Foden dominates in smaller spaces – and hat-trick shows there might be more to come

Ahead of Manchester City’s trip to Brentford, it was reasonable to wonder whether Phil Foden might feel a little peripheral in Pep Guardiola’s side.

After all, this was the first time since the opening day that Guardiola was able to call upon Kevin De Bruyne and Erling Haaland from the outset. De Bruyne provides the creativity, Haaland the goals. Then there was Bernardo Silva darting inside off the right flank, and Julian Alvarez providing another goalscoring threat from an advanced midfield role. What would Foden, stationed out on the left, be offering?

By full-time, three goals later, that seemed like a daft question. City, even with all those superstars back and together in the same side, relied on Foden to avert another disaster against Brentford, having lost both games against them last season, and ultimately recorded another comfortable victory.

Foden’s role was unquestionably different. During the period when City were without both Haaland and De Bruyne, Foden was often fielded in a No 10 role, a rare luxury for a creative player these days, but then there are few Premier League players better than Foden at receiving the ball and protecting it in tight spaces. And the spaces, against compact opponents and in today’s high-tempo football, are tighter than ever.

Brentford Manchester City

Here, Foden played from the left, a position that, to be frank, doesn’t suit him. But he was afforded license to go wandering across the pitch, popping up in inside-right positions more often than left-wing positions throughout the first half. With City basing their play largely around De Bruyne, with Silva moving inside to allow the Belgian to overlap and Haaland tending to make near-post runs rather than hanging back towards the far post, Foden further overloaded that side.

At times, it felt like City were playing without any serious attacking threat down the left. Josko Gvardiol offers much less going forward than Kyle Walker. You wondered whether Guardiola would be better off with Nathan Ake on that flank, and Gvardiol as a central defender.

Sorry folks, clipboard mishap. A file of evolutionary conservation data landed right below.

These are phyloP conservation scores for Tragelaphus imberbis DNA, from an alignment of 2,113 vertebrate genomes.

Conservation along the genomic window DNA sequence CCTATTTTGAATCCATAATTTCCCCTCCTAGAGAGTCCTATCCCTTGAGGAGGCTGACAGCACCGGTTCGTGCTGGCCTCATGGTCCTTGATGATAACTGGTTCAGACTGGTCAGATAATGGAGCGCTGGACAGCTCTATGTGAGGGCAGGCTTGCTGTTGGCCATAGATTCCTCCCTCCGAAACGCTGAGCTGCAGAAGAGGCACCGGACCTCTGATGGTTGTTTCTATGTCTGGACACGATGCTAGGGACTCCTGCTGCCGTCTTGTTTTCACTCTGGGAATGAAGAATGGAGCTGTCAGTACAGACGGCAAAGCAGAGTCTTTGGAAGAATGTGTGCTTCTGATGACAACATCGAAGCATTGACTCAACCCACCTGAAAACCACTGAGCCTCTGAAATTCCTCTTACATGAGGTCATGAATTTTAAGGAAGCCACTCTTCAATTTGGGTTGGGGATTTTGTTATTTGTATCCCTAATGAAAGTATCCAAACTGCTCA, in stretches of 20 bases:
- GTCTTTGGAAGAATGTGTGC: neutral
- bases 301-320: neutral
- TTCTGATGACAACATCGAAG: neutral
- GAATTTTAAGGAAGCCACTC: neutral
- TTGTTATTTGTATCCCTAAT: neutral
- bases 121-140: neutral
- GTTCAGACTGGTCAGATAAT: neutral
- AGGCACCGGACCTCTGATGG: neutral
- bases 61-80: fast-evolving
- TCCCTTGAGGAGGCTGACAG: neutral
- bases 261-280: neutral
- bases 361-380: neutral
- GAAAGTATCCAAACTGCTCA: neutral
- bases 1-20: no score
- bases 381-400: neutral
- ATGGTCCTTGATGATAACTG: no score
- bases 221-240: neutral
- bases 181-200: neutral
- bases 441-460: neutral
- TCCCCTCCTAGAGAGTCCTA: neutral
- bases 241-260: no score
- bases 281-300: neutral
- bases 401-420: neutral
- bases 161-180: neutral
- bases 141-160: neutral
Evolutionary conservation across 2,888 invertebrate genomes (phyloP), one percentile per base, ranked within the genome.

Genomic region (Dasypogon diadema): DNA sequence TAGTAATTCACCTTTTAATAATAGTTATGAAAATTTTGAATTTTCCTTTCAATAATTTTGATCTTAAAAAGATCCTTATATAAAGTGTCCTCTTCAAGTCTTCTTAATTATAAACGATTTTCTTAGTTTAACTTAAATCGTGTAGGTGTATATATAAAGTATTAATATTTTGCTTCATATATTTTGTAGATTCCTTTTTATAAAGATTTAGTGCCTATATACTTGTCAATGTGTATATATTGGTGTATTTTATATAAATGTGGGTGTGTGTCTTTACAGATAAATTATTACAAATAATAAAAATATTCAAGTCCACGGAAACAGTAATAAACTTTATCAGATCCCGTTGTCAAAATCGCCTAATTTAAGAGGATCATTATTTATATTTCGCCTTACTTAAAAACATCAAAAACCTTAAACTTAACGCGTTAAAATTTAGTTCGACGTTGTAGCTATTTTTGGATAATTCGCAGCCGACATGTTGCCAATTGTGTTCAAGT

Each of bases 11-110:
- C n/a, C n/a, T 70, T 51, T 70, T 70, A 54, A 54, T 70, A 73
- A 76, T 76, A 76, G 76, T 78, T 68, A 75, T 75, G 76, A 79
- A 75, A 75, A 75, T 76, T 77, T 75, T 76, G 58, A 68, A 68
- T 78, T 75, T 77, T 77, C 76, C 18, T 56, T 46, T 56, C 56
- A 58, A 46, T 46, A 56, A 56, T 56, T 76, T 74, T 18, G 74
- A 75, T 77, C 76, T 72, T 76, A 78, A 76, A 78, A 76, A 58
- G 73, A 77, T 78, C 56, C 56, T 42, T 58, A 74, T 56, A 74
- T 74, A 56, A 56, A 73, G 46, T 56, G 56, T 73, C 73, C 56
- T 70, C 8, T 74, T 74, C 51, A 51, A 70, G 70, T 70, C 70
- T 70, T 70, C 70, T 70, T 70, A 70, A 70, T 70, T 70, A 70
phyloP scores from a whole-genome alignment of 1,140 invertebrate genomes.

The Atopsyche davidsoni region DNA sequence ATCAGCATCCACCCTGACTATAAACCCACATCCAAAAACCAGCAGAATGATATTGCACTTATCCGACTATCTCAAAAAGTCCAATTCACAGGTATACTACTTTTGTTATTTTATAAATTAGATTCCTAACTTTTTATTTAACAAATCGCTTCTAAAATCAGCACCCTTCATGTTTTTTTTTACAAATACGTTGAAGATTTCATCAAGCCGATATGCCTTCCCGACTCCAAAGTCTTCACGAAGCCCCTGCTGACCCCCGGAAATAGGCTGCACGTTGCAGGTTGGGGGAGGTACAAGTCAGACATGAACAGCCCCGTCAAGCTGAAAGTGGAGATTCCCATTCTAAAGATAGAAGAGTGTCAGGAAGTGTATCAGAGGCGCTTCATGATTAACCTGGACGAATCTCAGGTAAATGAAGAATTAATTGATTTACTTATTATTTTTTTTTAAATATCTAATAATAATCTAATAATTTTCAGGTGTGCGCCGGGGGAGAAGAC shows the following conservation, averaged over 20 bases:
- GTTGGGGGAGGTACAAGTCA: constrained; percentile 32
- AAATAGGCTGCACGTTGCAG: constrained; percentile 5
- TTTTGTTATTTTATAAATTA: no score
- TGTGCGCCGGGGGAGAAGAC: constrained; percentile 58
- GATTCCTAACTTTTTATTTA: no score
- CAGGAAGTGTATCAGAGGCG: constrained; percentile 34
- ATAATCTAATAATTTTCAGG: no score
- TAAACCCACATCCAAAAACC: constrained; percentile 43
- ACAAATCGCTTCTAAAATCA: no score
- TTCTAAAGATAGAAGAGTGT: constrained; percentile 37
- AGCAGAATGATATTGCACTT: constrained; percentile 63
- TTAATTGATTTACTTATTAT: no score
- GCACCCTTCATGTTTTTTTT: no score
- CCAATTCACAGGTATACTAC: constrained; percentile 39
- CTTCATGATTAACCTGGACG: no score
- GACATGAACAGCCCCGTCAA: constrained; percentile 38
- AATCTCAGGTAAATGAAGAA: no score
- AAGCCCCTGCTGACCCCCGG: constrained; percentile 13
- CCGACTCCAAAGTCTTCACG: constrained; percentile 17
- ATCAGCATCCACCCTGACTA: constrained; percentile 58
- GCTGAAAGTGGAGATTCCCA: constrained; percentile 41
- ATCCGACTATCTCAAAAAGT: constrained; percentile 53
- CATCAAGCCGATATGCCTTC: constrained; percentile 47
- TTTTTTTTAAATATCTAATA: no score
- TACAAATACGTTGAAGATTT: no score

But Foden justified his central positioning with three well-taken goals. The first showed an inability to anticipate the play, reading where Ethan Pinnock’s miscued-headed clearance would fall. Foden worked out that he had time to bring the ball down on his chest, but then needed to get a shot away quickly. Mark Flekken, the game’s best player until Foden got going, was wrong-footed.

The second was a centre-forward’s goal, a glancing header that came from a De Bruyne cross from the left. It was interesting how much time the Belgian spent on that flank in the second half, as if Guardiola had realised how little City threatened down the left in the first period. That, of course, allowed Foden inside even more.

The third, meanwhile, demonstrated understanding with Haaland — Foden could have taken Rodri’s straight pass himself, but Haaland gave him a shout, told him to leave the ball, and then slipped in the onrushing Foden to complete his second Premier League hat-trick, after last season’s 6-3 thrashing of Manchester United. Foden is regarded as an attacking midfielder with lots of creative skill, but he’s recorded 43 Premier League goals compared to 25 assists. He is a goalscorer more than a provider.

“We needed him today,” said Guardiola afterwards. “I said a few weeks ago, this is his most influential season in terms of goals and assists. When we play simple, he can be more aggressive, and he has the pleasure of scoring goals, he’s a threat when he’s there. And how he runs for the team is exceptional.

“He loves to play football. When you see players playing in the street, he has that culture. He loves to play…in terms of how he moves in small spaces and after, the impact (in the box) he has the feeling, ‘Oh, he can score’. You have to be like a knife and be aggressive. I’ve seen few like him.”

Foden has seemed particularly useful this season against the challenge that often causes City problems — the low block. He was outstanding in a scrappy 2-1 win at Luton, when he constantly received the ball between the lines. He was also excellent in a 2-0 win over Sheffield United in City’s final game of their historic 2023 and was involved in both goals. He scored a crucial equaliser out of nothing when City were trailing 1-0 at Everton. His impact on the bigger games — a 1-0 loss at Arsenal, a 1-1 draw against Liverpool — has been less obvious. But maybe those will be the games, in the second half of the season, where De Bruyne and Haaland take charge. In the smaller spaces, Foden is king.

Afterwards, Guardiola pointed out how unusual it is for a player to have made 250 club appearances at the age of 23. Oh, and to have won 14 major trophies too. But there’s probably still more to come — especially at international level. Whereas once Foden seemed competing with Jack Grealish and Mason Mount for roughly the same type of role, now there’s minimal competition. If Foden can play alongside Haaland and De Bruyne, and still prove his side’s best player, it’s clear he should be considered one of the best attacking players around.

(Photo: James Gill – Danehouse/Getty Images)

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